Focus on a senior's abilities, not disabilities

Tips for fostering care recipients’ independence

By Lisa M. Petsche
Independence contributes to self-esteem and quality of life, and frail seniors are challenged with hanging on to as much independence as possible for as long as possible.

Participating to their full capability in personal care and other activities of daily living helps them maintain physical and cognitive functioning and ward off depression.

Unfortunately, well-meaning relatives who diligently assist in their care may focus primarily on disabilities rather than remaining abilities. The result? Doing more for care recipients than is necessary or desirable.

If you are a family caregiver, the following are some ways to help empower your relative in day-to-day life.


  • If his nutritional intake is poor, arrange a dental appointment to have his teeth or dentures checked.
  • If his manual dexterity is limited, look into adaptive equipment such as compartmentalized dishes and easy-grip utensils, available from medical supply stores.
  • If drinking from a mug or glass is challenging, supply a straw, two-handled cup, travel mug, or break-resistant cup with a lid.

Personal care

  • Purchase clothing that is easy to put on and remove. Select colors and styles that can be mixed and matched.
  • Look into adaptive equipment such as long-handled shoehorns and sock aids.
  • Have grab bars installed by the toilet and in the bathtub or shower area. Obtain a raised toilet seat if necessary.
  • Get a bath bench or shower chair and a hand-held showerhead.
  • Use a non-slip mat in the tub or shower and a non-skid bathmat on the floor.
  • Consider a urinal or commode for nighttime, especially if the bathroom is not nearby.


  • If getting up from a chair is difficult, obtain one with arms and a high, firm seat. Another option is an armchair with a built-in lift.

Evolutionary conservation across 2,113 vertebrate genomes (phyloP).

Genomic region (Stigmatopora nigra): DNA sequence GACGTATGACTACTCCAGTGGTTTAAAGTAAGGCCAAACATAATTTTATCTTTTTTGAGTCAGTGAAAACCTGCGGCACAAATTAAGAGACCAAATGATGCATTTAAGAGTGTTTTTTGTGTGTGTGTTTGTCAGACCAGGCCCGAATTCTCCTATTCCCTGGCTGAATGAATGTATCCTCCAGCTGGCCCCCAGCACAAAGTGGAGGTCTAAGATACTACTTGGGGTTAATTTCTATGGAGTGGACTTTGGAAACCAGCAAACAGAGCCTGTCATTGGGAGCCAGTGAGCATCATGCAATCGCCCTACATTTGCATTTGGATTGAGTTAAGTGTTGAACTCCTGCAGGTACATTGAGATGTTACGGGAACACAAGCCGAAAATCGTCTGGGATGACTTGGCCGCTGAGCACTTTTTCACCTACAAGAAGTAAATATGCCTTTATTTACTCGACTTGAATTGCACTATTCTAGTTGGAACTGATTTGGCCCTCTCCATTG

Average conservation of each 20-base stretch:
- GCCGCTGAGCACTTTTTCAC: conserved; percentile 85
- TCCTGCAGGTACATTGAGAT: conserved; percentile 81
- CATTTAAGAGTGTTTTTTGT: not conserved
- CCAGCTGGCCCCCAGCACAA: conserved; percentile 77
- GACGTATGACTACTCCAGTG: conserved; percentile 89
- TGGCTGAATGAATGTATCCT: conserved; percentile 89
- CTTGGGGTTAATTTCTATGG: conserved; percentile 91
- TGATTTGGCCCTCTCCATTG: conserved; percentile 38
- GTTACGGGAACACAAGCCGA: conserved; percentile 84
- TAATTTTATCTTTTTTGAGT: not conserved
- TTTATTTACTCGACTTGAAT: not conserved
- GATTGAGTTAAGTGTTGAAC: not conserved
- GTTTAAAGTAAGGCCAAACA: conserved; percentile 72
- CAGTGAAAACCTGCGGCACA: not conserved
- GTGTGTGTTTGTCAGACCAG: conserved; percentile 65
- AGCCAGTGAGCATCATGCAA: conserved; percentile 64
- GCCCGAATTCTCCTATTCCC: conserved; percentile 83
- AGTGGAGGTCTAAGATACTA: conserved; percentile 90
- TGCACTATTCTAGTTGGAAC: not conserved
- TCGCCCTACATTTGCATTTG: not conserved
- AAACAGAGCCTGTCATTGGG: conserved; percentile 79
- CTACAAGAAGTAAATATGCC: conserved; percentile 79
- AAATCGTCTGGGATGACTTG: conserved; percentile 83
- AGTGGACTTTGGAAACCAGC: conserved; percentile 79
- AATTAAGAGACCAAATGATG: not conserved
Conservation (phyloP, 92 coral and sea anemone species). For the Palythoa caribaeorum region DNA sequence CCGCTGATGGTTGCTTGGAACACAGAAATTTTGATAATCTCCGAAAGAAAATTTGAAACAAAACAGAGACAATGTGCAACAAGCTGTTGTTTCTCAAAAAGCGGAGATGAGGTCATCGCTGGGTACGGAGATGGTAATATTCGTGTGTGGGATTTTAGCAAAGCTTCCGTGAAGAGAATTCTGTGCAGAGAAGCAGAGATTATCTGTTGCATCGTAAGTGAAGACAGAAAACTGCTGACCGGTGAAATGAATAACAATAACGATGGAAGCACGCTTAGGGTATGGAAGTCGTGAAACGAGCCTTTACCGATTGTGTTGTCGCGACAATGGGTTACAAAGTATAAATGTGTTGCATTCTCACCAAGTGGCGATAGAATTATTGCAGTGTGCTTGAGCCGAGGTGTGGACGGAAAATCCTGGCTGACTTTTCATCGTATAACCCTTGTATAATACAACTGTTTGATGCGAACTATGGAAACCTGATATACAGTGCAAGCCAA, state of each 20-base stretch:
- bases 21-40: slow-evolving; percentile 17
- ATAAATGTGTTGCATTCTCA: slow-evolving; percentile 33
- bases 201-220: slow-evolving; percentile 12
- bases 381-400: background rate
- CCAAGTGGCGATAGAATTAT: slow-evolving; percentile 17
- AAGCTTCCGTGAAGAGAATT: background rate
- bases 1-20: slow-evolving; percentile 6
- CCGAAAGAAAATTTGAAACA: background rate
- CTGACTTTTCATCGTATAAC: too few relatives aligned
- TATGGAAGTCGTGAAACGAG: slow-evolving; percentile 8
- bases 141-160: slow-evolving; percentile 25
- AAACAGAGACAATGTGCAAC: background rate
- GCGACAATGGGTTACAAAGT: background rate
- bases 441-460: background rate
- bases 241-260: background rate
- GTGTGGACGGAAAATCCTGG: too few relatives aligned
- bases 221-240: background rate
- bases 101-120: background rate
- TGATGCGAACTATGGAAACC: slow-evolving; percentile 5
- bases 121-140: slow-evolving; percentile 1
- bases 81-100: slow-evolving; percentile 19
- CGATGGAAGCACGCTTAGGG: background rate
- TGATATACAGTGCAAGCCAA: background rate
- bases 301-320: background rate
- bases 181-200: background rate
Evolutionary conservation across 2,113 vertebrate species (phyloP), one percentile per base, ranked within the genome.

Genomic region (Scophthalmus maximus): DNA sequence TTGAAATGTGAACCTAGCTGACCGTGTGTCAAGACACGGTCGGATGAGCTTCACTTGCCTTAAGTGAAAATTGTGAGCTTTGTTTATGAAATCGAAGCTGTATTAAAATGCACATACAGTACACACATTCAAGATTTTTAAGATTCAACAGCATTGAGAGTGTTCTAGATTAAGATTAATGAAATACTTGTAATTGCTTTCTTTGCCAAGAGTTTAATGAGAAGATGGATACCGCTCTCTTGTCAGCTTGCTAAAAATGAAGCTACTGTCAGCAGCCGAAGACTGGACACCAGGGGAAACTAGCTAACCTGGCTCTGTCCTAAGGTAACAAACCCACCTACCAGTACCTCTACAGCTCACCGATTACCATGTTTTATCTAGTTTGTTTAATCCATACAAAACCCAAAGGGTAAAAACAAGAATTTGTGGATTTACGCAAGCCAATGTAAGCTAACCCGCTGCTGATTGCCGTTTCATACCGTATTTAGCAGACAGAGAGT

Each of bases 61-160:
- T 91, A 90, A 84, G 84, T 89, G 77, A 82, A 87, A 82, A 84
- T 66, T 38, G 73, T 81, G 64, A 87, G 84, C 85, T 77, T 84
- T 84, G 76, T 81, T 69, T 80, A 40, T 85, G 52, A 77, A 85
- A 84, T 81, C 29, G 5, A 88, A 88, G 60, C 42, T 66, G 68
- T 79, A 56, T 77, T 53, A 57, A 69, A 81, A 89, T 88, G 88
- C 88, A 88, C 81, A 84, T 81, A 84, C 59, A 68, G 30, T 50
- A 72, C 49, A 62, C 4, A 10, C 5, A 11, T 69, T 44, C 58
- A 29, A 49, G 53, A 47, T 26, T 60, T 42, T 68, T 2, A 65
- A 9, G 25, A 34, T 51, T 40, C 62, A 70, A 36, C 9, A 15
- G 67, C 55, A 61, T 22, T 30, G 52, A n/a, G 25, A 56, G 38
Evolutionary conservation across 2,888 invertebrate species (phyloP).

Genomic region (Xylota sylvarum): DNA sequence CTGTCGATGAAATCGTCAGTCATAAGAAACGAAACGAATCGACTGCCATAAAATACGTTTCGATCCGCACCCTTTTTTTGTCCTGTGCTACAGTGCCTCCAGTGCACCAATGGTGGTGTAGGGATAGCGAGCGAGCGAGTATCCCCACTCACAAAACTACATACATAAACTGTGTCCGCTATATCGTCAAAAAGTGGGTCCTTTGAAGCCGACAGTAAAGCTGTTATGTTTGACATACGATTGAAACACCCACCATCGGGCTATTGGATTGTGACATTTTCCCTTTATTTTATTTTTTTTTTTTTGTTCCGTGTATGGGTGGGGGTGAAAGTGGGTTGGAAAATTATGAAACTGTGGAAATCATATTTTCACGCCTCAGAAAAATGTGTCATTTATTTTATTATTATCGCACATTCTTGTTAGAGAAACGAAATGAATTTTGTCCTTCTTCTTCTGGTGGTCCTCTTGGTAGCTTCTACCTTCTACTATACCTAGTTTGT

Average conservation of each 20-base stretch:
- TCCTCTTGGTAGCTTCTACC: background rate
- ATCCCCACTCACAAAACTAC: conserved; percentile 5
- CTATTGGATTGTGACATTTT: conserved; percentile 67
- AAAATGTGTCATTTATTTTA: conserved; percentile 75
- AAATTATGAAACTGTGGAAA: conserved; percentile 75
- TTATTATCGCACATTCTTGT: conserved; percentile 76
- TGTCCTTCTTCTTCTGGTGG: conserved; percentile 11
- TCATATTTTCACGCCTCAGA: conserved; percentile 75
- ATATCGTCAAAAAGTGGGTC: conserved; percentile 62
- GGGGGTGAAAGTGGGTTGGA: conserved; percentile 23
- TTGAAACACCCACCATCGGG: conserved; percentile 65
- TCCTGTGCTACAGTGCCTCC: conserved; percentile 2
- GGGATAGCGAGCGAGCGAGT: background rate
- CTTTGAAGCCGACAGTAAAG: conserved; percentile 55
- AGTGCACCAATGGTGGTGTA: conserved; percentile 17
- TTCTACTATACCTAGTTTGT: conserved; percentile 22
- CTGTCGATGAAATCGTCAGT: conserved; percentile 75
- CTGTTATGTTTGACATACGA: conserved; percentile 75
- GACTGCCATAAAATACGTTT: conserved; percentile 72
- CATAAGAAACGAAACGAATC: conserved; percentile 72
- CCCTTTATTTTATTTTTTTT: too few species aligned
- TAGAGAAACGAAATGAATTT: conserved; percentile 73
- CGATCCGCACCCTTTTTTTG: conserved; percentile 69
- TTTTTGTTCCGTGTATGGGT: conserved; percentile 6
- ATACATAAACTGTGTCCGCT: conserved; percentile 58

• If getting out of bed is difficult, explore equipment options such as a floor-to-ceiling pole beside the bed, trapeze bar, partial bed rail, or electric bed.
  • Look into a cane or walker if balance is a problem.


  • Keep in mind that there are different degrees of help – setup, verbal prompting, demonstration, hands-on assistance – and offer only as much as needed.
  • Give options whenever possible, for example, in choosing what to wear.
  • Encourage him to participate in his care as much as possible – combing his hair, dressing his upper body, or handing you the washcloth, for instance. Be creative, flexible, gentle, and patient.
  • Try to find tasks he can complete independently, for example, sorting the mail, tending houseplants, folding laundry.
  • Involve him in decision-making to the best of his ability, and keep him informed about relevant issues such as his finances, for instance, if you are helping to manage them.
  • If vision is a problem, get him a magnifier for reading small print, and consider other adaptive items such as large-keypad telephones with speed dialing and clocks with oversized numbers.
  • Schedule regular medical checkups for your relative. Bring a list of his medications, and ask the doctor to review them. Request a hearing or vision evaluation if he’s experiencing problems with either sense.
  • Encourage activity and exercise to help maintain strength, stamina, flexibility and balance.
  • Schedule the most important and most energy-consuming activities early in the day. Allow adequate rest periods between activities.
  • Arrange an occupational therapy evaluation to determine what activities of daily living your relative is capable of, the best way to perform them, and adaptive equipment that might be helpful.
  • If a health setback has led to deconditioning, explore rehabilitation options that might help him regain functioning.

Social and emotional well-being

  • Encourage your relative to maintain important relationships through visits, phone calls, or correspondence.
  • Facilitate his involvement in activities that provide purpose or pleasure, for example, continuing hobbies or developing new ones, or volunteering (which can even be done from home).
  • Encourage him to get out to an adult day program, senior center activities, church functions, or other programs or events in the community. Arrange accessible transportation if necessary.

Lisa M. Petsche is a medical social worker and a freelance writer specializing in health and elder care issues.

2013-05-25T01:19:37-04:00By |

Share This Story, Choose Your Platform!